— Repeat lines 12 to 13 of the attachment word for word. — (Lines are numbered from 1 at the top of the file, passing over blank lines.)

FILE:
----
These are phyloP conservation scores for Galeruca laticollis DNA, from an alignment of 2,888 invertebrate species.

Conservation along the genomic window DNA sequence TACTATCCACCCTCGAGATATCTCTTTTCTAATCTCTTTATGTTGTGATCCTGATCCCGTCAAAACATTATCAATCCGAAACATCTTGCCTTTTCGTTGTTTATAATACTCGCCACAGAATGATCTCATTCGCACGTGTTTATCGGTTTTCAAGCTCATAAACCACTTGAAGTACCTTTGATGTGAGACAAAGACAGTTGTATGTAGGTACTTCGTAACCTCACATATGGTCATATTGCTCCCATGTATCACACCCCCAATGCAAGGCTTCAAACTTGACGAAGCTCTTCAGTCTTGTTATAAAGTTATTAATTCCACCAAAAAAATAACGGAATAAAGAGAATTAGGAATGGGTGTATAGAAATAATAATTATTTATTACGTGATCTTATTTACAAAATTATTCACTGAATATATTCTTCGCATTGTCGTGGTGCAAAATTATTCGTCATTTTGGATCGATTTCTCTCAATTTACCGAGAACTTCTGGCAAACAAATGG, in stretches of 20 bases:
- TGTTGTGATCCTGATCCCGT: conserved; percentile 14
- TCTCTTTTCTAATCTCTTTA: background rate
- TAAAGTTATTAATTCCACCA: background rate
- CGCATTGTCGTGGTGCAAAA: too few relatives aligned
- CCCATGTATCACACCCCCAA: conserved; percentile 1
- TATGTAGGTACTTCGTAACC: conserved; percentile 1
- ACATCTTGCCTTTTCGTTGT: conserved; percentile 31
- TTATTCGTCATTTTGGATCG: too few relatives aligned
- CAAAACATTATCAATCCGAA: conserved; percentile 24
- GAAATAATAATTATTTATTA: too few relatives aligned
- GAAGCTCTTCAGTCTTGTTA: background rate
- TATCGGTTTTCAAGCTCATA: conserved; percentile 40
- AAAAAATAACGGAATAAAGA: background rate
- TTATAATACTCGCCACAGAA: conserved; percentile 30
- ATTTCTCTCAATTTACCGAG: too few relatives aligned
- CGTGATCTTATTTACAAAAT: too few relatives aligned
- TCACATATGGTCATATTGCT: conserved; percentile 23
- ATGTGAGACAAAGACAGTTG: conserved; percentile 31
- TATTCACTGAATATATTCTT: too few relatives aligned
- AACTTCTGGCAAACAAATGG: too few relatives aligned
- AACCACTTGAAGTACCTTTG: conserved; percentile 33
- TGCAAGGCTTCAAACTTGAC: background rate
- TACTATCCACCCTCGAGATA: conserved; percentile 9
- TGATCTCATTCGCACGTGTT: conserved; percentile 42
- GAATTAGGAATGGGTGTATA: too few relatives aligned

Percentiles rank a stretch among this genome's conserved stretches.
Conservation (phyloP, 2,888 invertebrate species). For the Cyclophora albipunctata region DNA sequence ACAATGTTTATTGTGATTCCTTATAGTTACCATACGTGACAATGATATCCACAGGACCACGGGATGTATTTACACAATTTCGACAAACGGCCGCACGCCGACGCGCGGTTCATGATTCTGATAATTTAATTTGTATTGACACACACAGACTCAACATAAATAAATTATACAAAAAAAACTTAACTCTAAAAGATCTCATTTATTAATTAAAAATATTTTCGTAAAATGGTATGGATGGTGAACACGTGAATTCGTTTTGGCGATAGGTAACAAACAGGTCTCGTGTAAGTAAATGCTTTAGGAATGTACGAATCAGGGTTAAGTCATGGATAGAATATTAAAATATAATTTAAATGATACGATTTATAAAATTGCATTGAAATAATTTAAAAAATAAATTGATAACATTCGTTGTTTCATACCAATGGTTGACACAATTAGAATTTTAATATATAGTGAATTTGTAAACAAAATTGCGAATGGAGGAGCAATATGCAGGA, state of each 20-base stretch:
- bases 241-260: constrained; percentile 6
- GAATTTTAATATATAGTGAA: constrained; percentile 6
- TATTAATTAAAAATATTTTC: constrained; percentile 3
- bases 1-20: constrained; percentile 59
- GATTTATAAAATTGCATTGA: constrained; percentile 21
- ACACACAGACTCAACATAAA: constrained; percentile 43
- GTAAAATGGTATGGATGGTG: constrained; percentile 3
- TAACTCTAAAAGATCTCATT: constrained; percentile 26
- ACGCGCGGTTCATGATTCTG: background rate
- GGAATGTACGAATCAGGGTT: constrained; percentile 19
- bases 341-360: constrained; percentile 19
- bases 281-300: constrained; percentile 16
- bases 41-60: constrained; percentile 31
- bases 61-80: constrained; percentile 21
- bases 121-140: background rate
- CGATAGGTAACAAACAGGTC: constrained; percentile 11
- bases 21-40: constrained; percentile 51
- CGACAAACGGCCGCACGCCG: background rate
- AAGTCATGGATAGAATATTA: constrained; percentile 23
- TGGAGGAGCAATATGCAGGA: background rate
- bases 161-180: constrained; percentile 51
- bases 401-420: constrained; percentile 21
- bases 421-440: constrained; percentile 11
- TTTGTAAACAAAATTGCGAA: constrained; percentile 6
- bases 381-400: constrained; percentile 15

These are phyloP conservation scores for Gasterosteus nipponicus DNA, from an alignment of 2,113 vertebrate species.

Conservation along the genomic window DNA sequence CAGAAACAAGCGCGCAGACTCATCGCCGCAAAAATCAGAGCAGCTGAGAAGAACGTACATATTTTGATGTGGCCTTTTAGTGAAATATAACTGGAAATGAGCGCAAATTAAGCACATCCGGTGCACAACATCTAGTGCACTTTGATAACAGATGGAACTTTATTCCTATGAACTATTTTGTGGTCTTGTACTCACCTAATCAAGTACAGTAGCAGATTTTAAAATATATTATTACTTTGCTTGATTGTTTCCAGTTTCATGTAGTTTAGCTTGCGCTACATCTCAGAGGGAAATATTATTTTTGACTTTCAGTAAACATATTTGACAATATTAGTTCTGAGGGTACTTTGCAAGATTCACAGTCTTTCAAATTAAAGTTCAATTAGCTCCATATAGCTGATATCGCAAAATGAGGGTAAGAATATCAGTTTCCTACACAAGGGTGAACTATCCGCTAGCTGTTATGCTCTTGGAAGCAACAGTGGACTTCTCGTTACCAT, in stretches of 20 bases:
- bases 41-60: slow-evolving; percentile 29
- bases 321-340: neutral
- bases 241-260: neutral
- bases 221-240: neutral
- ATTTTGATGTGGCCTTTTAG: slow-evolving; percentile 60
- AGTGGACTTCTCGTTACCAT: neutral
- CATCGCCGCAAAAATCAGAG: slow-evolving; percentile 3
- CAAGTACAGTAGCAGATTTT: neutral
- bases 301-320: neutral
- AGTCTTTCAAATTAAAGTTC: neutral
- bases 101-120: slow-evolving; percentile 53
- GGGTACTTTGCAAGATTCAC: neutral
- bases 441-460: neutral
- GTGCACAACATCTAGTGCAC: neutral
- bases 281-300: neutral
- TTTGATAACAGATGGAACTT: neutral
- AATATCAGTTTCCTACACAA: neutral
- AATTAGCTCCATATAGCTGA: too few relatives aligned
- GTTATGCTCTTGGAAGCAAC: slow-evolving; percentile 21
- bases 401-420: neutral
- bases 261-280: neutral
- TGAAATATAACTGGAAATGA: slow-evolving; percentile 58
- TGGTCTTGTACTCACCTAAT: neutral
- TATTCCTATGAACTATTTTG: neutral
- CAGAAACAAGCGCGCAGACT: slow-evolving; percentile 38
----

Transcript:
- GAAATAATAATTATTTATTA: too few relatives aligned
- GAAGCTCTTCAGTCTTGTTA: background rate